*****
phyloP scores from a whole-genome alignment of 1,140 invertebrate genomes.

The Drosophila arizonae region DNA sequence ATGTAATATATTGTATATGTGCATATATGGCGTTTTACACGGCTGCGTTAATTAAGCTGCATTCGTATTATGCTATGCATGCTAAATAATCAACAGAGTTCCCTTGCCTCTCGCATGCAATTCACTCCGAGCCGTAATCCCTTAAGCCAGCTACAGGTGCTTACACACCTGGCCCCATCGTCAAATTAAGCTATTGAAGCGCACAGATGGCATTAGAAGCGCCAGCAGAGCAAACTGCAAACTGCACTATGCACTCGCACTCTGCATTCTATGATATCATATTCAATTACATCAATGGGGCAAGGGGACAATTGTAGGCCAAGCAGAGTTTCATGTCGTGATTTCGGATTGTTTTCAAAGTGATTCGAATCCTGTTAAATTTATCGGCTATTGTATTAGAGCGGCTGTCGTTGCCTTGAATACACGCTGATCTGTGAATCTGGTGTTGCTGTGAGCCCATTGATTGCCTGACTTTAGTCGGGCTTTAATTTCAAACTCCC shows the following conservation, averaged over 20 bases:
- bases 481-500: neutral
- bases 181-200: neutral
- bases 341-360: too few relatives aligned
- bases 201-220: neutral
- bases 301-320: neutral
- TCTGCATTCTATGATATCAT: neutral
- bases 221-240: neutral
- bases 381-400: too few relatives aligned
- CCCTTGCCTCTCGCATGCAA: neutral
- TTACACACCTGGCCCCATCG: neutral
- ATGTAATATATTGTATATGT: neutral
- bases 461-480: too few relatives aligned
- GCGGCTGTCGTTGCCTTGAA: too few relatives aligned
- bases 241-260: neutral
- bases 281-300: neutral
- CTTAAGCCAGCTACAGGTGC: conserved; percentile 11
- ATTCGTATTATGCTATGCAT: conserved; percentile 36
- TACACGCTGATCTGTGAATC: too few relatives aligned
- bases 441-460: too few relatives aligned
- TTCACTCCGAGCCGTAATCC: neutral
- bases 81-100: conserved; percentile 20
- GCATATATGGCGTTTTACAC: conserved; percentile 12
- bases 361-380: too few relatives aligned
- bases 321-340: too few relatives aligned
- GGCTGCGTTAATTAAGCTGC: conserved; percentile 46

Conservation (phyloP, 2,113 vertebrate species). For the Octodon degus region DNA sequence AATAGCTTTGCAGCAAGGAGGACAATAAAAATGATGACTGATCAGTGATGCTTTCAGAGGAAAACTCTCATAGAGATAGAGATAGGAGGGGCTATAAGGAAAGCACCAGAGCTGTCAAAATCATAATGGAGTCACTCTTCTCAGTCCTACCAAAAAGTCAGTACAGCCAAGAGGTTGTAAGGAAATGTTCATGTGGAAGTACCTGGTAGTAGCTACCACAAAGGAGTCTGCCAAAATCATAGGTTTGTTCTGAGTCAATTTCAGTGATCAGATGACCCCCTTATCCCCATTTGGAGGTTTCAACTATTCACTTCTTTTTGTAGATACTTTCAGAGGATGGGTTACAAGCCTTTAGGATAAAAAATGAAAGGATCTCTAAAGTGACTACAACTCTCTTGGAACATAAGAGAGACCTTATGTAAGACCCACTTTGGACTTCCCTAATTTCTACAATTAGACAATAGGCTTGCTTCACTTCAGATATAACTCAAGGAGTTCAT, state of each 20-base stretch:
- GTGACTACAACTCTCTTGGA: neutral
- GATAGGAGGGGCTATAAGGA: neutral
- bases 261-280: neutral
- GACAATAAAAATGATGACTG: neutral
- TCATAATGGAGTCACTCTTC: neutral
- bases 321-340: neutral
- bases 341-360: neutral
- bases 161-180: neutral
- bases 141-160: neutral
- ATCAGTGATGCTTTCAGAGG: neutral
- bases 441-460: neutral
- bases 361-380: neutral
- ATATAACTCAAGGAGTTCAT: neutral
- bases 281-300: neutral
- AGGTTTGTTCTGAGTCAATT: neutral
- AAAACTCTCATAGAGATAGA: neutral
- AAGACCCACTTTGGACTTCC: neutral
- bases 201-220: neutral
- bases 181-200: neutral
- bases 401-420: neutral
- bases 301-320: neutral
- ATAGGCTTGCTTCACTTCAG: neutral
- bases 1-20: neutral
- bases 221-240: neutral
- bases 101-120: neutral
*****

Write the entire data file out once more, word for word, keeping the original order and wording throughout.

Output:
phyloP scores from a whole-genome alignment of 1,140 invertebrate genomes.

The Drosophila arizonae region DNA sequence ATGTAATATATTGTATATGTGCATATATGGCGTTTTACACGGCTGCGTTAATTAAGCTGCATTCGTATTATGCTATGCATGCTAAATAATCAACAGAGTTCCCTTGCCTCTCGCATGCAATTCACTCCGAGCCGTAATCCCTTAAGCCAGCTACAGGTGCTTACACACCTGGCCCCATCGTCAAATTAAGCTATTGAAGCGCACAGATGGCATTAGAAGCGCCAGCAGAGCAAACTGCAAACTGCACTATGCACTCGCACTCTGCATTCTATGATATCATATTCAATTACATCAATGGGGCAAGGGGACAATTGTAGGCCAAGCAGAGTTTCATGTCGTGATTTCGGATTGTTTTCAAAGTGATTCGAATCCTGTTAAATTTATCGGCTATTGTATTAGAGCGGCTGTCGTTGCCTTGAATACACGCTGATCTGTGAATCTGGTGTTGCTGTGAGCCCATTGATTGCCTGACTTTAGTCGGGCTTTAATTTCAAACTCCC shows the following conservation, averaged over 20 bases:
- bases 481-500: neutral
- bases 181-200: neutral
- bases 341-360: too few relatives aligned
- bases 201-220: neutral
- bases 301-320: neutral
- TCTGCATTCTATGATATCAT: neutral
- bases 221-240: neutral
- bases 381-400: too few relatives aligned
- CCCTTGCCTCTCGCATGCAA: neutral
- TTACACACCTGGCCCCATCG: neutral
- ATGTAATATATTGTATATGT: neutral
- bases 461-480: too few relatives aligned
- GCGGCTGTCGTTGCCTTGAA: too few relatives aligned
- bases 241-260: neutral
- bases 281-300: neutral
- CTTAAGCCAGCTACAGGTGC: conserved; percentile 11
- ATTCGTATTATGCTATGCAT: conserved; percentile 36
- TACACGCTGATCTGTGAATC: too few relatives aligned
- bases 441-460: too few relatives aligned
- TTCACTCCGAGCCGTAATCC: neutral
- bases 81-100: conserved; percentile 20
- GCATATATGGCGTTTTACAC: conserved; percentile 12
- bases 361-380: too few relatives aligned
- bases 321-340: too few relatives aligned
- GGCTGCGTTAATTAAGCTGC: conserved; percentile 46

Conservation (phyloP, 2,113 vertebrate species). For the Octodon degus region DNA sequence AATAGCTTTGCAGCAAGGAGGACAATAAAAATGATGACTGATCAGTGATGCTTTCAGAGGAAAACTCTCATAGAGATAGAGATAGGAGGGGCTATAAGGAAAGCACCAGAGCTGTCAAAATCATAATGGAGTCACTCTTCTCAGTCCTACCAAAAAGTCAGTACAGCCAAGAGGTTGTAAGGAAATGTTCATGTGGAAGTACCTGGTAGTAGCTACCACAAAGGAGTCTGCCAAAATCATAGGTTTGTTCTGAGTCAATTTCAGTGATCAGATGACCCCCTTATCCCCATTTGGAGGTTTCAACTATTCACTTCTTTTTGTAGATACTTTCAGAGGATGGGTTACAAGCCTTTAGGATAAAAAATGAAAGGATCTCTAAAGTGACTACAACTCTCTTGGAACATAAGAGAGACCTTATGTAAGACCCACTTTGGACTTCCCTAATTTCTACAATTAGACAATAGGCTTGCTTCACTTCAGATATAACTCAAGGAGTTCAT, state of each 20-base stretch:
- GTGACTACAACTCTCTTGGA: neutral
- GATAGGAGGGGCTATAAGGA: neutral
- bases 261-280: neutral
- GACAATAAAAATGATGACTG: neutral
- TCATAATGGAGTCACTCTTC: neutral
- bases 321-340: neutral
- bases 341-360: neutral
- bases 161-180: neutral
- bases 141-160: neutral
- ATCAGTGATGCTTTCAGAGG: neutral
- bases 441-460: neutral
- bases 361-380: neutral
- ATATAACTCAAGGAGTTCAT: neutral
- bases 281-300: neutral
- AGGTTTGTTCTGAGTCAATT: neutral
- AAAACTCTCATAGAGATAGA: neutral
- AAGACCCACTTTGGACTTCC: neutral
- bases 201-220: neutral
- bases 181-200: neutral
- bases 401-420: neutral
- bases 301-320: neutral
- ATAGGCTTGCTTCACTTCAG: neutral
- bases 1-20: neutral
- bases 221-240: neutral
- bases 101-120: neutral